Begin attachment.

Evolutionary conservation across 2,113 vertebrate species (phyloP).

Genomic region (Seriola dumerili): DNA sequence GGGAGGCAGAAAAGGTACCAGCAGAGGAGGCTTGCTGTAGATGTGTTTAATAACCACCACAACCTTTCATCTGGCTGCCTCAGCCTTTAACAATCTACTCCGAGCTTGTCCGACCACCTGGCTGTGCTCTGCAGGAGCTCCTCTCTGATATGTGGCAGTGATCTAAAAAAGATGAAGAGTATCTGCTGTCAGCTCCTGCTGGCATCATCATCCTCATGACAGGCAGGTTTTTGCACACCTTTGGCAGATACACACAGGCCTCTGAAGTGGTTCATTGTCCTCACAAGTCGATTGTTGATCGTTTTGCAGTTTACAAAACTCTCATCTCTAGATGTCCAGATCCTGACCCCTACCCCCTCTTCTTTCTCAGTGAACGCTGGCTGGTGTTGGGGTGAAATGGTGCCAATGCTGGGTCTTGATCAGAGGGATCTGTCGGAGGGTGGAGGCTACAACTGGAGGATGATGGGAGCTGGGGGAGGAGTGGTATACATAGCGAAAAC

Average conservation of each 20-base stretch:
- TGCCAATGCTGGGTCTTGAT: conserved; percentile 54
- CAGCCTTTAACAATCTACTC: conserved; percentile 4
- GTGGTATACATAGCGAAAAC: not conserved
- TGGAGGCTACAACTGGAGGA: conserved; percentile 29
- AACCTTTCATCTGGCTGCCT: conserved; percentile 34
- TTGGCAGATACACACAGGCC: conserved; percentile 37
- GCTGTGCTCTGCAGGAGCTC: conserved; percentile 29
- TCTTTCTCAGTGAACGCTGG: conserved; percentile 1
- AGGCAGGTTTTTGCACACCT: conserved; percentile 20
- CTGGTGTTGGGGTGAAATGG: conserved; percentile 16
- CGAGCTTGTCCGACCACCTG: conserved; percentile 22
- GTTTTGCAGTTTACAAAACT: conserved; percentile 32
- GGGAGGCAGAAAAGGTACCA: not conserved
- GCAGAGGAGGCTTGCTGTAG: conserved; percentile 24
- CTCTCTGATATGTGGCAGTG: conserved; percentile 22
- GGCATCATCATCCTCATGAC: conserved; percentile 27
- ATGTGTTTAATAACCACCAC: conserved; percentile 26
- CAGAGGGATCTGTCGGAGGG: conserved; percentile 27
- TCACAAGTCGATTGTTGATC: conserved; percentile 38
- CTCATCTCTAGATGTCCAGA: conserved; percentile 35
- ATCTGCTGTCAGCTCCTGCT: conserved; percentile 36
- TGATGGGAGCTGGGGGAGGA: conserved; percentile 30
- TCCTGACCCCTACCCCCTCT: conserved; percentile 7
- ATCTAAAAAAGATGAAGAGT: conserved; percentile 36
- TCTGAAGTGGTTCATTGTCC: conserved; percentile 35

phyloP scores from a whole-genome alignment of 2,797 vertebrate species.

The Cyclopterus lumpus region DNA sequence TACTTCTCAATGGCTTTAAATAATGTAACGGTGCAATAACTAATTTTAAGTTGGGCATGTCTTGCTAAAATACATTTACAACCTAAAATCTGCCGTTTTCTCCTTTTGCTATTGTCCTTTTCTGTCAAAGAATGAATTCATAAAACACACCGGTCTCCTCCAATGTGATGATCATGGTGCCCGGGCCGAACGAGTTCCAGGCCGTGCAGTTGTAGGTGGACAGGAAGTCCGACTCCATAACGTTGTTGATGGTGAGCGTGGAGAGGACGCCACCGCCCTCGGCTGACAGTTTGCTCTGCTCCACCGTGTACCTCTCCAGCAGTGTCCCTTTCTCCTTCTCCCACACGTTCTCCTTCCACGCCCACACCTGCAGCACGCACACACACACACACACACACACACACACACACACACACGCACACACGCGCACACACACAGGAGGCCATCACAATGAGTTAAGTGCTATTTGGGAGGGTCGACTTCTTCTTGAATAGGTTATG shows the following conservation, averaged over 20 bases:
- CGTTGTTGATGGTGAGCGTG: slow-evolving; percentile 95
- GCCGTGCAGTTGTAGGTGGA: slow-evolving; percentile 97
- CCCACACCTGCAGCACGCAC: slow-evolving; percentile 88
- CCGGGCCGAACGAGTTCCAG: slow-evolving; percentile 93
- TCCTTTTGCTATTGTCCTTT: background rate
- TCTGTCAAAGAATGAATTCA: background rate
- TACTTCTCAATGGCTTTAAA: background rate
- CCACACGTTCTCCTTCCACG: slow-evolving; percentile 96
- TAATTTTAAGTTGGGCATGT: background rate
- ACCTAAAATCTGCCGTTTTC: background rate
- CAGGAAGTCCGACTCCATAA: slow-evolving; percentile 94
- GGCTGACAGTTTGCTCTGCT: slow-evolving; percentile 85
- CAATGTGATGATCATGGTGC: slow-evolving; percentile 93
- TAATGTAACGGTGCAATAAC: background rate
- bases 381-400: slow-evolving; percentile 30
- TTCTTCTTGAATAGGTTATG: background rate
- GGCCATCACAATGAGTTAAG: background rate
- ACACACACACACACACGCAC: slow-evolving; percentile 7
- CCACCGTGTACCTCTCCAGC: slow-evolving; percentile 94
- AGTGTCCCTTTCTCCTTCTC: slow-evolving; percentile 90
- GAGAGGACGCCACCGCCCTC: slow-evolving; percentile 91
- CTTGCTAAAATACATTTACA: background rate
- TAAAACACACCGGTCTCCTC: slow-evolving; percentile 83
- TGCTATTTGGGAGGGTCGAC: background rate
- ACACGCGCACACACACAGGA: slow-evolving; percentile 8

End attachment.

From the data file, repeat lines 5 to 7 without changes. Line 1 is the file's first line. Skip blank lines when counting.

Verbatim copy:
- CAGCCTTTAACAATCTACTC: conserved; percentile 4
- GTGGTATACATAGCGAAAAC: not conserved
- TGGAGGCTACAACTGGAGGA: conserved; percentile 29